How to re-key a lock

January 17, 2014

You may be asking, what is “rekeying” a lock? A rekey is when you rearrange the parts within a lock to set the lock to work with a new code. The series of cuts on the blade of a key make up the code. So a new code means the lock will work with a new key. Sometimes the code will appear on the key as a series of numbers.

 

Most locks can typically be rekeyed, though some cannot, and others will have operational problems if they’re rekeyed.

 

Usually old locks are not worth rekeying. The reason is that with long use of the lock, the cylinder within the lock goes through a lot of wear and tear, causing the hole where the key is inserted to get wider. (This is especially a problem in cheaper locks). This means that the key will not fit snugly into the lock and the pins in the cylinder may shift up or down. One symptom of this is when an old lock starts to stick or be difficult to open, or if you need to jiggle the key in order to get it to turn.

 

Some locks are purposefully designed so that they cannot be opened and rekeyed.

 

For locks that can be rekeyed, here are the steps. First, the locksmith determines the “key way” of the lock, i.e. what type of blank key it corresponds with. Next, he will remove the lock from the door and inspect the external parts for corrosion. If the external parts look okay, he next takes the lock apart and inspects the internal parts for corrosion and wear and tear. Finally, the locksmith will replace any damaged parts and rearrange the pins according to the new code (the new key).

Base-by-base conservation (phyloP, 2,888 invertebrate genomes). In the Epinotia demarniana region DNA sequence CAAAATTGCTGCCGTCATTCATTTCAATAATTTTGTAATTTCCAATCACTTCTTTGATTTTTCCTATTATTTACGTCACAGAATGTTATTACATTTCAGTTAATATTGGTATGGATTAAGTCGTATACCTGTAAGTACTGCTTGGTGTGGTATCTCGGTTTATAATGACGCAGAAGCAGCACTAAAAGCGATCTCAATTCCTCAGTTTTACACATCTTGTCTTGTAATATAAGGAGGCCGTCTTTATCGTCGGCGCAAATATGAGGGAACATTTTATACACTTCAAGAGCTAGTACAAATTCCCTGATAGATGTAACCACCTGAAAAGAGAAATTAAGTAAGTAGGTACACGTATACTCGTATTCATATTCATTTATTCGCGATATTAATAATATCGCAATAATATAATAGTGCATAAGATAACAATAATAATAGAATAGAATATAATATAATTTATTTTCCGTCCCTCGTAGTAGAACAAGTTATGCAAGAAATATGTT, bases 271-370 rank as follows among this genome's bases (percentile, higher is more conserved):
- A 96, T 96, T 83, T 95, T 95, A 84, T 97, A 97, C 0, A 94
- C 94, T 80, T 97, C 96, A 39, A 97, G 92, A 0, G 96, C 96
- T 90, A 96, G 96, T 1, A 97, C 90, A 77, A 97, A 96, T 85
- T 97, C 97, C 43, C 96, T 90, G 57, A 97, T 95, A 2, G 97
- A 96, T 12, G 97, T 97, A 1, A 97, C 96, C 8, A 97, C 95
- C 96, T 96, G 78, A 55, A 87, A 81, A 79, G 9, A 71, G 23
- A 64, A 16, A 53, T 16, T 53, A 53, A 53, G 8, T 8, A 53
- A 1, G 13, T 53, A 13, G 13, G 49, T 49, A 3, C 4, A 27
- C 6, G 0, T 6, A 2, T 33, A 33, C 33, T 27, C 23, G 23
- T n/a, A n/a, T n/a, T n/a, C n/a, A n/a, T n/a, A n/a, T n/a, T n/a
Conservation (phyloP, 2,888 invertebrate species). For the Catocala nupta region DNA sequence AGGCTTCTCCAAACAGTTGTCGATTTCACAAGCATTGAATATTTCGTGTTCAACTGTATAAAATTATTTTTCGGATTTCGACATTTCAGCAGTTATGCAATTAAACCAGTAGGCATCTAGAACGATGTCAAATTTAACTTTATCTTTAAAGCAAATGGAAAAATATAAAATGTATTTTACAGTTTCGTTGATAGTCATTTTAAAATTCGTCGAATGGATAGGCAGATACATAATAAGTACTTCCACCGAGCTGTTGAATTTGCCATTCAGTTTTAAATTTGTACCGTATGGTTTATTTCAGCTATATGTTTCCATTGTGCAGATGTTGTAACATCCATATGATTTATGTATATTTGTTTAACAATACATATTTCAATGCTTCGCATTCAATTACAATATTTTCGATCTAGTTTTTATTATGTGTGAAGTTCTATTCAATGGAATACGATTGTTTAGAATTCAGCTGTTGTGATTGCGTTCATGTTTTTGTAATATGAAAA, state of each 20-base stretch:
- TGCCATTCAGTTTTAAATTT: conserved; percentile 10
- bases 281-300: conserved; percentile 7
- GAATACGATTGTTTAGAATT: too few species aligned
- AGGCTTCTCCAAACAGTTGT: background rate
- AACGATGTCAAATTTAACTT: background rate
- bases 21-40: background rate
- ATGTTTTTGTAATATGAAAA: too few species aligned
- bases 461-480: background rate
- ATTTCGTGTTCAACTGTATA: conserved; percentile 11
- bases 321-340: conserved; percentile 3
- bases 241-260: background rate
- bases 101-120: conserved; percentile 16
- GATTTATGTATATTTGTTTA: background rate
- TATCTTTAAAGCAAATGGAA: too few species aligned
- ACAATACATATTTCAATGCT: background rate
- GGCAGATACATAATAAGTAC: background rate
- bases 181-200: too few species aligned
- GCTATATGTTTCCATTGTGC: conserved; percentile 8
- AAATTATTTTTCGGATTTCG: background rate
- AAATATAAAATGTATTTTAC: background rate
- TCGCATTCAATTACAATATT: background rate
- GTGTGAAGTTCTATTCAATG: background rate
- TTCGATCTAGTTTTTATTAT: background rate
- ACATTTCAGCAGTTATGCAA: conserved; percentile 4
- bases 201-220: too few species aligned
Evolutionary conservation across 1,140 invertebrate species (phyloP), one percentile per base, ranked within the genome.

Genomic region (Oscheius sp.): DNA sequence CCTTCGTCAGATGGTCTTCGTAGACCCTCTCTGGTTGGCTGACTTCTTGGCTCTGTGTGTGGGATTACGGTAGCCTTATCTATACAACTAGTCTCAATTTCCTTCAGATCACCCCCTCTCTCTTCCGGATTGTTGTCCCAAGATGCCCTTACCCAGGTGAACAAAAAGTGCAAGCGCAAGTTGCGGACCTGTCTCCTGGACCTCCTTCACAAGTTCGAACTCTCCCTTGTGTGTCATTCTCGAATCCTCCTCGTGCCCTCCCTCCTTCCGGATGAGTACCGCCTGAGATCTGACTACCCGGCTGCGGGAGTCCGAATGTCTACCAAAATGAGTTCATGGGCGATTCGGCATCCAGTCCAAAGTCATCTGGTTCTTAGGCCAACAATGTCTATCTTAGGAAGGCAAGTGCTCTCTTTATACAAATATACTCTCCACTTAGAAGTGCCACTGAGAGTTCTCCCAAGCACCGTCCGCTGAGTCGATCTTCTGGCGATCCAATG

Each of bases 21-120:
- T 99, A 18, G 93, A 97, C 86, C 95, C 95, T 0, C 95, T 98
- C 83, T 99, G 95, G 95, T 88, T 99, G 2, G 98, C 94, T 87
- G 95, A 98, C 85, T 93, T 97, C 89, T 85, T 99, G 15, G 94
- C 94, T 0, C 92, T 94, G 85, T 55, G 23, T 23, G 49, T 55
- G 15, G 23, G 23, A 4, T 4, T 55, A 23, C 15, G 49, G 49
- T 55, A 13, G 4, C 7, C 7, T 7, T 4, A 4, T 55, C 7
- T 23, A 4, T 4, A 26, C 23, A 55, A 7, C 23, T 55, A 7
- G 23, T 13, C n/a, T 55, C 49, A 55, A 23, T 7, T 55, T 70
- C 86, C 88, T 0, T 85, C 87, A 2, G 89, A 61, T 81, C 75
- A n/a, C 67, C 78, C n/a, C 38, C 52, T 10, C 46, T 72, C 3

In order to rekey a lock, the locksmith will need to have the original key. If there is no original key, some locks will need to be fully replaced. This is typically true for high security locks and commercial locks where the original key is necessary to remove the lock from the door. Many low-grade locks can be picked or shimmied.

 

Taking apart and rekeying a lock are tasks that should only be done by professional locksmiths. Owners should not attempt to rekey their own locks, even with kits they buy online. They can easily end up with a broken lock due to differences in lock specs between manufacturers. This “cheap” solution can end up being very expensive.

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